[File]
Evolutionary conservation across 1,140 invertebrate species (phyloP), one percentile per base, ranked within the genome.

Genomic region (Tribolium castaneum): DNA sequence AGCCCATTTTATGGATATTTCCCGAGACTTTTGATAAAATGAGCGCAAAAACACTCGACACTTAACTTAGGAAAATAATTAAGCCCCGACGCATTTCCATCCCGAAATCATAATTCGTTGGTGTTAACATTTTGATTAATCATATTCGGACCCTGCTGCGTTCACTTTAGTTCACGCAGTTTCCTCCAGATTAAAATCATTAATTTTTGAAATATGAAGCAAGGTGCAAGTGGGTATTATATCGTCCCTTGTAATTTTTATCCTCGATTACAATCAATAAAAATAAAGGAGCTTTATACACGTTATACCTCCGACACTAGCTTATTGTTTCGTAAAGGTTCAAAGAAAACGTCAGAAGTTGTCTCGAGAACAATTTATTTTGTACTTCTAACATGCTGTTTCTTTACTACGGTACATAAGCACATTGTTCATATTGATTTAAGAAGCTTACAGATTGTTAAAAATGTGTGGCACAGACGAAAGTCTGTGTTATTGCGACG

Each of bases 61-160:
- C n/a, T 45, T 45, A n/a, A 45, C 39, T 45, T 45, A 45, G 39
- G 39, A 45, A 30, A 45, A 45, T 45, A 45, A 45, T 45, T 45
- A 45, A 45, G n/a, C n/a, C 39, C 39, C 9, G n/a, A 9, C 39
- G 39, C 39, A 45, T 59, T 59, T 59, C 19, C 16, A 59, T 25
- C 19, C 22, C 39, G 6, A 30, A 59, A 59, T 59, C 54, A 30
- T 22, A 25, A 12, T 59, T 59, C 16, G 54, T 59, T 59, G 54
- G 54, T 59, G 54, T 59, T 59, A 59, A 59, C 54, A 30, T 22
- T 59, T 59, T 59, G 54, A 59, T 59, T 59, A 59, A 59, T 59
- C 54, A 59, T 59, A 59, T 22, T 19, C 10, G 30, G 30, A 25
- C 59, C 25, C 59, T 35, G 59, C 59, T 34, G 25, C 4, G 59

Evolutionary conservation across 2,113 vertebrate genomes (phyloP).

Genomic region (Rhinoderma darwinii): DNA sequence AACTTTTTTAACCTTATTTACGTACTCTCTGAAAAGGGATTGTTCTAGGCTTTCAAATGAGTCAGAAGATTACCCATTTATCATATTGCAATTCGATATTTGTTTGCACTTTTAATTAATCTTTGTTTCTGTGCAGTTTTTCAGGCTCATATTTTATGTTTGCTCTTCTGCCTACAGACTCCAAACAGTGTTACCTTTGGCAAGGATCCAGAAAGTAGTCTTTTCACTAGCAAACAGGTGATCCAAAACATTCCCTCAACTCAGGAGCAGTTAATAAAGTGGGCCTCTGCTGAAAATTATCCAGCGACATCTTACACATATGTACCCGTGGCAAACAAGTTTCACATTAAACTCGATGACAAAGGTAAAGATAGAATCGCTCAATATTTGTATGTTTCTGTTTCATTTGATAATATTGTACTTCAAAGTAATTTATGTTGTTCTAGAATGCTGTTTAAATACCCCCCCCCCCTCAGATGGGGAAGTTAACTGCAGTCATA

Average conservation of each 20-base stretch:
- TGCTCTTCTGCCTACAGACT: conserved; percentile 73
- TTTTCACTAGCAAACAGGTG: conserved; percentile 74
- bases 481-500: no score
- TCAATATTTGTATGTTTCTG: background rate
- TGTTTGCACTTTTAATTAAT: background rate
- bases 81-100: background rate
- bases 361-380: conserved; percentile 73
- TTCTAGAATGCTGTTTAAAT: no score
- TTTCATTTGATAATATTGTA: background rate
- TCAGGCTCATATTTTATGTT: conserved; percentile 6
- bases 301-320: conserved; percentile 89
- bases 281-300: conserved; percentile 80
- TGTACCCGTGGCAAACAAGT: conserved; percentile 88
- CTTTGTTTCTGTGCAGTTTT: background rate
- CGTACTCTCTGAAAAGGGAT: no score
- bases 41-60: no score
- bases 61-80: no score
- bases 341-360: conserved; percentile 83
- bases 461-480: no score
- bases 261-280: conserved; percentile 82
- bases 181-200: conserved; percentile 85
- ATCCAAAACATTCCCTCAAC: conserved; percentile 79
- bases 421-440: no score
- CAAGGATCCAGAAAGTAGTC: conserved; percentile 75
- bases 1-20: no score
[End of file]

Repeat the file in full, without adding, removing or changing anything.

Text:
Evolutionary conservation across 1,140 invertebrate species (phyloP), one percentile per base, ranked within the genome.

Genomic region (Tribolium castaneum): DNA sequence AGCCCATTTTATGGATATTTCCCGAGACTTTTGATAAAATGAGCGCAAAAACACTCGACACTTAACTTAGGAAAATAATTAAGCCCCGACGCATTTCCATCCCGAAATCATAATTCGTTGGTGTTAACATTTTGATTAATCATATTCGGACCCTGCTGCGTTCACTTTAGTTCACGCAGTTTCCTCCAGATTAAAATCATTAATTTTTGAAATATGAAGCAAGGTGCAAGTGGGTATTATATCGTCCCTTGTAATTTTTATCCTCGATTACAATCAATAAAAATAAAGGAGCTTTATACACGTTATACCTCCGACACTAGCTTATTGTTTCGTAAAGGTTCAAAGAAAACGTCAGAAGTTGTCTCGAGAACAATTTATTTTGTACTTCTAACATGCTGTTTCTTTACTACGGTACATAAGCACATTGTTCATATTGATTTAAGAAGCTTACAGATTGTTAAAAATGTGTGGCACAGACGAAAGTCTGTGTTATTGCGACG

Each of bases 61-160:
- C n/a, T 45, T 45, A n/a, A 45, C 39, T 45, T 45, A 45, G 39
- G 39, A 45, A 30, A 45, A 45, T 45, A 45, A 45, T 45, T 45
- A 45, A 45, G n/a, C n/a, C 39, C 39, C 9, G n/a, A 9, C 39
- G 39, C 39, A 45, T 59, T 59, T 59, C 19, C 16, A 59, T 25
- C 19, C 22, C 39, G 6, A 30, A 59, A 59, T 59, C 54, A 30
- T 22, A 25, A 12, T 59, T 59, C 16, G 54, T 59, T 59, G 54
- G 54, T 59, G 54, T 59, T 59, A 59, A 59, C 54, A 30, T 22
- T 59, T 59, T 59, G 54, A 59, T 59, T 59, A 59, A 59, T 59
- C 54, A 59, T 59, A 59, T 22, T 19, C 10, G 30, G 30, A 25
- C 59, C 25, C 59, T 35, G 59, C 59, T 34, G 25, C 4, G 59

Evolutionary conservation across 2,113 vertebrate genomes (phyloP).

Genomic region (Rhinoderma darwinii): DNA sequence AACTTTTTTAACCTTATTTACGTACTCTCTGAAAAGGGATTGTTCTAGGCTTTCAAATGAGTCAGAAGATTACCCATTTATCATATTGCAATTCGATATTTGTTTGCACTTTTAATTAATCTTTGTTTCTGTGCAGTTTTTCAGGCTCATATTTTATGTTTGCTCTTCTGCCTACAGACTCCAAACAGTGTTACCTTTGGCAAGGATCCAGAAAGTAGTCTTTTCACTAGCAAACAGGTGATCCAAAACATTCCCTCAACTCAGGAGCAGTTAATAAAGTGGGCCTCTGCTGAAAATTATCCAGCGACATCTTACACATATGTACCCGTGGCAAACAAGTTTCACATTAAACTCGATGACAAAGGTAAAGATAGAATCGCTCAATATTTGTATGTTTCTGTTTCATTTGATAATATTGTACTTCAAAGTAATTTATGTTGTTCTAGAATGCTGTTTAAATACCCCCCCCCCCTCAGATGGGGAAGTTAACTGCAGTCATA

Average conservation of each 20-base stretch:
- TGCTCTTCTGCCTACAGACT: conserved; percentile 73
- TTTTCACTAGCAAACAGGTG: conserved; percentile 74
- bases 481-500: no score
- TCAATATTTGTATGTTTCTG: background rate
- TGTTTGCACTTTTAATTAAT: background rate
- bases 81-100: background rate
- bases 361-380: conserved; percentile 73
- TTCTAGAATGCTGTTTAAAT: no score
- TTTCATTTGATAATATTGTA: background rate
- TCAGGCTCATATTTTATGTT: conserved; percentile 6
- bases 301-320: conserved; percentile 89
- bases 281-300: conserved; percentile 80
- TGTACCCGTGGCAAACAAGT: conserved; percentile 88
- CTTTGTTTCTGTGCAGTTTT: background rate
- CGTACTCTCTGAAAAGGGAT: no score
- bases 41-60: no score
- bases 61-80: no score
- bases 341-360: conserved; percentile 83
- bases 461-480: no score
- bases 261-280: conserved; percentile 82
- bases 181-200: conserved; percentile 85
- ATCCAAAACATTCCCTCAAC: conserved; percentile 79
- bases 421-440: no score
- CAAGGATCCAGAAAGTAGTC: conserved; percentile 75
- bases 1-20: no score